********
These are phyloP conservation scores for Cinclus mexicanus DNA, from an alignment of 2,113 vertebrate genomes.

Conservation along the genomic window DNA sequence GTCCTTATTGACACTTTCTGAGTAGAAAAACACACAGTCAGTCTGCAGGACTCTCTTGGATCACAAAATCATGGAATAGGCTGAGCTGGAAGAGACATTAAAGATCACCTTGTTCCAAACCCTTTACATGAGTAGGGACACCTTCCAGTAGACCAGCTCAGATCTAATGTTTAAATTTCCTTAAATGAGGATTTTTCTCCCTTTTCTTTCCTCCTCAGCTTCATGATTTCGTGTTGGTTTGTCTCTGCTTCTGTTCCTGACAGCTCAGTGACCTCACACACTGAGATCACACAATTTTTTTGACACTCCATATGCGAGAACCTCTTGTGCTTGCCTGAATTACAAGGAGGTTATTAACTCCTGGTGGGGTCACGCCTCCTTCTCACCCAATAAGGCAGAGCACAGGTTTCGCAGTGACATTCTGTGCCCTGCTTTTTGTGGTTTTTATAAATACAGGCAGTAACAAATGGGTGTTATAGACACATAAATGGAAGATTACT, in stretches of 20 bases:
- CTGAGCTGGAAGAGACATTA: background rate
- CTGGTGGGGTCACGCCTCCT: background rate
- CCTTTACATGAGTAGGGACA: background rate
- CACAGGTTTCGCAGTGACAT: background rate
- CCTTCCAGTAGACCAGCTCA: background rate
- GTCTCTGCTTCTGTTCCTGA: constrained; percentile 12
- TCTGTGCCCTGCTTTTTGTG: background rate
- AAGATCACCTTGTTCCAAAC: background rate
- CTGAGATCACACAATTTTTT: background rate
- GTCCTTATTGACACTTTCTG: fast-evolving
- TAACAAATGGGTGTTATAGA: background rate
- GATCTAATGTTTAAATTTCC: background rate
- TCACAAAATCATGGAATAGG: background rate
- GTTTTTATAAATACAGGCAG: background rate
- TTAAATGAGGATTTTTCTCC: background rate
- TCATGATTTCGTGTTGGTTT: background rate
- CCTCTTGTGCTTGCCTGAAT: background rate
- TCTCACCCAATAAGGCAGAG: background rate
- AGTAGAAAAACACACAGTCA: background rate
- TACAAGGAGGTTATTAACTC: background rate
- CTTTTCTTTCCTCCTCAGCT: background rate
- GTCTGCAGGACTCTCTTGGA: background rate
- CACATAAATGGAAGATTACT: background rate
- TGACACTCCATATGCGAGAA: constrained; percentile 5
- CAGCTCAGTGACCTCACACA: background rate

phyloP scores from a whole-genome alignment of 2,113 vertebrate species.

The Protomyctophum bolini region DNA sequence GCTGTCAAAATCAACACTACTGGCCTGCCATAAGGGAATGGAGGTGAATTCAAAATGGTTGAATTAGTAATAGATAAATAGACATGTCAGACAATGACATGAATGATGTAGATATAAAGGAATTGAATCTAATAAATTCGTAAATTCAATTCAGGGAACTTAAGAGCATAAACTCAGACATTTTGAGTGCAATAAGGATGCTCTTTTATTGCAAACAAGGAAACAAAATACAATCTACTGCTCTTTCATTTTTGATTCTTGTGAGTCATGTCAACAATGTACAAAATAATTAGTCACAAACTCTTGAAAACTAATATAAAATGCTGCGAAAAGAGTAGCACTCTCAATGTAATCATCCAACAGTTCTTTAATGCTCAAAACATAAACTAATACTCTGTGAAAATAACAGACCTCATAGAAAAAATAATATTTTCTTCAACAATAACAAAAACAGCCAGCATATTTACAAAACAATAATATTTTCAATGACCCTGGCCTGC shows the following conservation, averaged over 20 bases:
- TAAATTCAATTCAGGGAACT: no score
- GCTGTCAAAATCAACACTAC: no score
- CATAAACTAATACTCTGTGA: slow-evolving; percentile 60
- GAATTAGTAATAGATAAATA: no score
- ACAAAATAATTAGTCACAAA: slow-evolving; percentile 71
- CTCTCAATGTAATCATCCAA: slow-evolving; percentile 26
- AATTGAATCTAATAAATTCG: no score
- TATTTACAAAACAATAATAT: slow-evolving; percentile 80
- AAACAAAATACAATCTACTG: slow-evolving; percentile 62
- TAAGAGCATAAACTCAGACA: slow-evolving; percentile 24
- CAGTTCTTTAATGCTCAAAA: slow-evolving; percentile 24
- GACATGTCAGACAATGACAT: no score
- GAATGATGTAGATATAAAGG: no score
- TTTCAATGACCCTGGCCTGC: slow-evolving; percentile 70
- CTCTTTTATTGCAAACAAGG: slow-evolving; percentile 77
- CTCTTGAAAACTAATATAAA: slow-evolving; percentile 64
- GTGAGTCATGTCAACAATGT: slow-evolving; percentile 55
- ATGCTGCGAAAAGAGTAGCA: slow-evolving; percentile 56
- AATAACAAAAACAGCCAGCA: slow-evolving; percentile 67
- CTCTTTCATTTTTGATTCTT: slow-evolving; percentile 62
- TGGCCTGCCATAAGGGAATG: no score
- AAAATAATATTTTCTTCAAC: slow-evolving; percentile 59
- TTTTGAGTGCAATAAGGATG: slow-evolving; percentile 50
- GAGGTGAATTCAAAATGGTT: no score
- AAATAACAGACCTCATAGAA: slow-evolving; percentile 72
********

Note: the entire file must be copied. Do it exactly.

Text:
These are phyloP conservation scores for Cinclus mexicanus DNA, from an alignment of 2,113 vertebrate genomes.

Conservation along the genomic window DNA sequence GTCCTTATTGACACTTTCTGAGTAGAAAAACACACAGTCAGTCTGCAGGACTCTCTTGGATCACAAAATCATGGAATAGGCTGAGCTGGAAGAGACATTAAAGATCACCTTGTTCCAAACCCTTTACATGAGTAGGGACACCTTCCAGTAGACCAGCTCAGATCTAATGTTTAAATTTCCTTAAATGAGGATTTTTCTCCCTTTTCTTTCCTCCTCAGCTTCATGATTTCGTGTTGGTTTGTCTCTGCTTCTGTTCCTGACAGCTCAGTGACCTCACACACTGAGATCACACAATTTTTTTGACACTCCATATGCGAGAACCTCTTGTGCTTGCCTGAATTACAAGGAGGTTATTAACTCCTGGTGGGGTCACGCCTCCTTCTCACCCAATAAGGCAGAGCACAGGTTTCGCAGTGACATTCTGTGCCCTGCTTTTTGTGGTTTTTATAAATACAGGCAGTAACAAATGGGTGTTATAGACACATAAATGGAAGATTACT, in stretches of 20 bases:
- CTGAGCTGGAAGAGACATTA: background rate
- CTGGTGGGGTCACGCCTCCT: background rate
- CCTTTACATGAGTAGGGACA: background rate
- CACAGGTTTCGCAGTGACAT: background rate
- CCTTCCAGTAGACCAGCTCA: background rate
- GTCTCTGCTTCTGTTCCTGA: constrained; percentile 12
- TCTGTGCCCTGCTTTTTGTG: background rate
- AAGATCACCTTGTTCCAAAC: background rate
- CTGAGATCACACAATTTTTT: background rate
- GTCCTTATTGACACTTTCTG: fast-evolving
- TAACAAATGGGTGTTATAGA: background rate
- GATCTAATGTTTAAATTTCC: background rate
- TCACAAAATCATGGAATAGG: background rate
- GTTTTTATAAATACAGGCAG: background rate
- TTAAATGAGGATTTTTCTCC: background rate
- TCATGATTTCGTGTTGGTTT: background rate
- CCTCTTGTGCTTGCCTGAAT: background rate
- TCTCACCCAATAAGGCAGAG: background rate
- AGTAGAAAAACACACAGTCA: background rate
- TACAAGGAGGTTATTAACTC: background rate
- CTTTTCTTTCCTCCTCAGCT: background rate
- GTCTGCAGGACTCTCTTGGA: background rate
- CACATAAATGGAAGATTACT: background rate
- TGACACTCCATATGCGAGAA: constrained; percentile 5
- CAGCTCAGTGACCTCACACA: background rate

phyloP scores from a whole-genome alignment of 2,113 vertebrate species.

The Protomyctophum bolini region DNA sequence GCTGTCAAAATCAACACTACTGGCCTGCCATAAGGGAATGGAGGTGAATTCAAAATGGTTGAATTAGTAATAGATAAATAGACATGTCAGACAATGACATGAATGATGTAGATATAAAGGAATTGAATCTAATAAATTCGTAAATTCAATTCAGGGAACTTAAGAGCATAAACTCAGACATTTTGAGTGCAATAAGGATGCTCTTTTATTGCAAACAAGGAAACAAAATACAATCTACTGCTCTTTCATTTTTGATTCTTGTGAGTCATGTCAACAATGTACAAAATAATTAGTCACAAACTCTTGAAAACTAATATAAAATGCTGCGAAAAGAGTAGCACTCTCAATGTAATCATCCAACAGTTCTTTAATGCTCAAAACATAAACTAATACTCTGTGAAAATAACAGACCTCATAGAAAAAATAATATTTTCTTCAACAATAACAAAAACAGCCAGCATATTTACAAAACAATAATATTTTCAATGACCCTGGCCTGC shows the following conservation, averaged over 20 bases:
- TAAATTCAATTCAGGGAACT: no score
- GCTGTCAAAATCAACACTAC: no score
- CATAAACTAATACTCTGTGA: slow-evolving; percentile 60
- GAATTAGTAATAGATAAATA: no score
- ACAAAATAATTAGTCACAAA: slow-evolving; percentile 71
- CTCTCAATGTAATCATCCAA: slow-evolving; percentile 26
- AATTGAATCTAATAAATTCG: no score
- TATTTACAAAACAATAATAT: slow-evolving; percentile 80
- AAACAAAATACAATCTACTG: slow-evolving; percentile 62
- TAAGAGCATAAACTCAGACA: slow-evolving; percentile 24
- CAGTTCTTTAATGCTCAAAA: slow-evolving; percentile 24
- GACATGTCAGACAATGACAT: no score
- GAATGATGTAGATATAAAGG: no score
- TTTCAATGACCCTGGCCTGC: slow-evolving; percentile 70
- CTCTTTTATTGCAAACAAGG: slow-evolving; percentile 77
- CTCTTGAAAACTAATATAAA: slow-evolving; percentile 64
- GTGAGTCATGTCAACAATGT: slow-evolving; percentile 55
- ATGCTGCGAAAAGAGTAGCA: slow-evolving; percentile 56
- AATAACAAAAACAGCCAGCA: slow-evolving; percentile 67
- CTCTTTCATTTTTGATTCTT: slow-evolving; percentile 62
- TGGCCTGCCATAAGGGAATG: no score
- AAAATAATATTTTCTTCAAC: slow-evolving; percentile 59
- TTTTGAGTGCAATAAGGATG: slow-evolving; percentile 50
- GAGGTGAATTCAAAATGGTT: no score
- AAATAACAGACCTCATAGAA: slow-evolving; percentile 72